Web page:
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She bases that not just on the new South African evidence, but on other Toba shards that she found at Lake Malawi in East Africa. By analyzing the sediment around those shards, Lane concluded that the climate in the region didn’t substantially change after the eruption. Chad Yost, from the University of Arizona, also came to similar conclusions after studying Lake Malawi: He found that the eruption barely affected the vegetation around the lake. “It is becoming increasingly hard to find evidence in favor of the Toba catastrophe hypothesis,” he wrote just last month.
Yost adds that other groups of hominids survived the eruption, including the Neanderthals of Europe and the hobbits of Flores, who all lived far closer to Toba than humans in Africa. He also says that the global-winter idea is based on studies that used data from modern eruptions to simulate the consequences of Toba. Those simulations likely overestimate the amount of climate-changing sulfates released by the volcano by 10 to 100 times. “Each eruption is unique and its potential impact on climate is dependent on numerous variables that are just beginning to be understood,” he says. “The persistence of the Toba catastrophe hypothesis has essentially been perpetuated by bad data.”
Marean interprets the evidence from Lake Malawi differently, and notes that there are some signs of changing climate, such as an increase in wildfires. The question is how big those changes were, and he thinks that his new data from South Africa neither confirm nor refute the idea of a volcanic winter. Such an event would have hit people in landlocked regions hardest, so Marean speculates that they could have sought refuge in the coasts. Were the inhabitants of Pinnacle Point the only survivors to thrive after a continental catastrophe?
Stanley Ambrose, from the University of Illinois, isn’t even convinced that the Pinnacle Point community was flourishing. He says that the sediment layer just above the cryptotephra, which was deposited immediately after Toba erupted, has far fewer stone artifacts in them. “That does not mean ‘thrive’ to me,” says Ambrose, who first proposed the idea that Toba killed off most of humanity. “The actual data supports what I’ve been proposing for decades. I’m quite happy with it.”
Not quite, says Marean. He explains that the cryptotephra and the accompanying human artifacts were deposited in a layer of dune sand that was rapidly building up. The layer that Ambrose is talking about represents just a few weeks of time, and maybe even just one day. The fact that there are few artifacts in it means very little.
The problem with Toba is that it coincides with a lot of very interesting events in our history. Shortly afterward, there’s a big migration of humans out of Africa. Our stone technology becomes more advanced. We show more artistic expressions of symbolic behavior. “Were these related to Toba?” Marean asks. “We don’t know.” After all, Toba erupted when the world was already swinging into a glacial phase. That, says Yost, is more likely to have precipitated the various changes in human behavior than some hypothetical volcanic winter.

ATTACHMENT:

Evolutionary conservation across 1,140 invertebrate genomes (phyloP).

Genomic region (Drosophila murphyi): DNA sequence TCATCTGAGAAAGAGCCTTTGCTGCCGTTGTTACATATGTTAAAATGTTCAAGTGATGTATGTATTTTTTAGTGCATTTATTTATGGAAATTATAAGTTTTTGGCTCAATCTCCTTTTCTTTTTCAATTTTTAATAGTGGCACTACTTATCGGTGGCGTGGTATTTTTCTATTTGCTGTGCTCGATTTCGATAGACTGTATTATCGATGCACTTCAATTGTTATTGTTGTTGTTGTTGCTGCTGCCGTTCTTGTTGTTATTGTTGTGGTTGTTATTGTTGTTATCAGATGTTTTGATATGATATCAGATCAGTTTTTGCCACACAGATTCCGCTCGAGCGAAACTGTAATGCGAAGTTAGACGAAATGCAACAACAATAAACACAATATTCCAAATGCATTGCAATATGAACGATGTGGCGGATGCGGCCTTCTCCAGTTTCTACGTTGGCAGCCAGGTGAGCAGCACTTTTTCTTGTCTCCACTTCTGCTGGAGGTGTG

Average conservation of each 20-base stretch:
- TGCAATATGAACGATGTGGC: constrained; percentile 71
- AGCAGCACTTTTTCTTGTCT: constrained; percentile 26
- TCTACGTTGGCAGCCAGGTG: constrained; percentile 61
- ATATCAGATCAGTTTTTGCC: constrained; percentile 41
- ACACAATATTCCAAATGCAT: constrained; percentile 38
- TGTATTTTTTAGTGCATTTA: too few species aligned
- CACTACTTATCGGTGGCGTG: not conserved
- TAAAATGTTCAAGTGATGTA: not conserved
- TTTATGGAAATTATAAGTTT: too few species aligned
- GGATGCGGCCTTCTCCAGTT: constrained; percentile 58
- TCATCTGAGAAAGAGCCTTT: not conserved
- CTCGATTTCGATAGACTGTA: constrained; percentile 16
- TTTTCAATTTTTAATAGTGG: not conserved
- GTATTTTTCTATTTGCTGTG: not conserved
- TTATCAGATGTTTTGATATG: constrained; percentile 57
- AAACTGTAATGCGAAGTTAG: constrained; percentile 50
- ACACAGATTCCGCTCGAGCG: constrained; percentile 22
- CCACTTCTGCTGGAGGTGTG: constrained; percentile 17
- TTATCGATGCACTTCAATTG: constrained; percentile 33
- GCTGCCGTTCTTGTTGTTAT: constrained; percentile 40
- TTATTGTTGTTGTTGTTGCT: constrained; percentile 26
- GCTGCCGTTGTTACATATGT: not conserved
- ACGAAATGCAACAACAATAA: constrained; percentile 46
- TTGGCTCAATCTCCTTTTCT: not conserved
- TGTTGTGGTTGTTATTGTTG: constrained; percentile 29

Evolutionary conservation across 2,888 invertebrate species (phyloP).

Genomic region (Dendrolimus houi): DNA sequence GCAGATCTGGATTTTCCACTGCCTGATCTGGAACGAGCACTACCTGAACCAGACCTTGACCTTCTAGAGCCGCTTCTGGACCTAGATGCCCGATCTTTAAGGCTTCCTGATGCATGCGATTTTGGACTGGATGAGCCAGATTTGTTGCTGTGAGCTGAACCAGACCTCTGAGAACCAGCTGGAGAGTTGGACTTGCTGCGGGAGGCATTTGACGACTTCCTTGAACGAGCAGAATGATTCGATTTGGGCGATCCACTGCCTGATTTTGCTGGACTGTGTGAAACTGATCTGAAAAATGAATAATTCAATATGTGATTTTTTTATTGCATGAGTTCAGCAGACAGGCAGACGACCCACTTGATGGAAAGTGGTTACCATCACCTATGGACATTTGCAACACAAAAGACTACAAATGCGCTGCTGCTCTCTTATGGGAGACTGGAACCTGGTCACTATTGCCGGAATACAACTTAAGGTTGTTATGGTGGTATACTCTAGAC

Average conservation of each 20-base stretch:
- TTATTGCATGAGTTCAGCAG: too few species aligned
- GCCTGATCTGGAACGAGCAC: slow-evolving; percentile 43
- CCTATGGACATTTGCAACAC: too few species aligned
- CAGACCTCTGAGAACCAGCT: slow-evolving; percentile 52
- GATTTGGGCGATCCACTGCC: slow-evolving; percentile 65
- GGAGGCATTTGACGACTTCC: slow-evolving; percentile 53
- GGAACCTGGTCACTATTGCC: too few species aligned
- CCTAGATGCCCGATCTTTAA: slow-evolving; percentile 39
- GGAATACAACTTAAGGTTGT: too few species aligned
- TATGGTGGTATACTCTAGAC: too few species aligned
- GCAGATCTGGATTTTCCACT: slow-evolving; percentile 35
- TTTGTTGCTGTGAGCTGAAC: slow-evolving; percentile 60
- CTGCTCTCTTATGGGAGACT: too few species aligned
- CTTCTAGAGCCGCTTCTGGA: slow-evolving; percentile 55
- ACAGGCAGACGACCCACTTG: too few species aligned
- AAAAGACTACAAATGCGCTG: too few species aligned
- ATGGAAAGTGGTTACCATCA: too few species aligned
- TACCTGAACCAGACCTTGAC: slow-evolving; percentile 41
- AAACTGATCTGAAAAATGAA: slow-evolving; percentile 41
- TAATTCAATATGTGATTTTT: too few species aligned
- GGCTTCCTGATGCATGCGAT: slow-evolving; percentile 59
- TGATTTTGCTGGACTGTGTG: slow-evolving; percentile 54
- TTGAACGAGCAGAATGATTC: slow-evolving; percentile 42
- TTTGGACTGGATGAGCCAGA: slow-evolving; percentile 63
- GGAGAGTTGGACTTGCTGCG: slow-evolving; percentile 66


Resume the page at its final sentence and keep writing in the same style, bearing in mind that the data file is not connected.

Ultimately, the South Africa study “is probably just the beginning,” says Siwan Davies, from Swansea University. The fact that the team found cryptotephra so far from their source “opens the door for many more groundbreaking studies to assess the impact of this eruption on other populations, in Africa and farther afield.” Scientists could look for similarly tiny amounts of cryptotephra in other parts of Africa. If people abandoned inland regions post-Toba, it would support Marean’s idea of a coastal refuge. If every population was thriving, the catastrophe hypothesis would wilt.
That’s the most exciting thing about this study—and it has little to do with how bad Toba was. It provides techniques that will allow scientists to match patterns of human behavior to changes in the planet’s climate with unprecedented precision.
For example, researchers have detected sulfates from the Toba explosion in ice cores from Greenland and the Antarctic—opposite sides of the planet. By lining up the sulfate data with the cryptotephra records, scientists can match what’s happening to humans in Africa to what’s changing with the climate at both poles. “We can see how people’s behavior is responding to worldwide stimuli,” says Marean. “That’s never been possible to a high degree of accuracy. Now we can do it right.”
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This article was originally published on The Atlantic.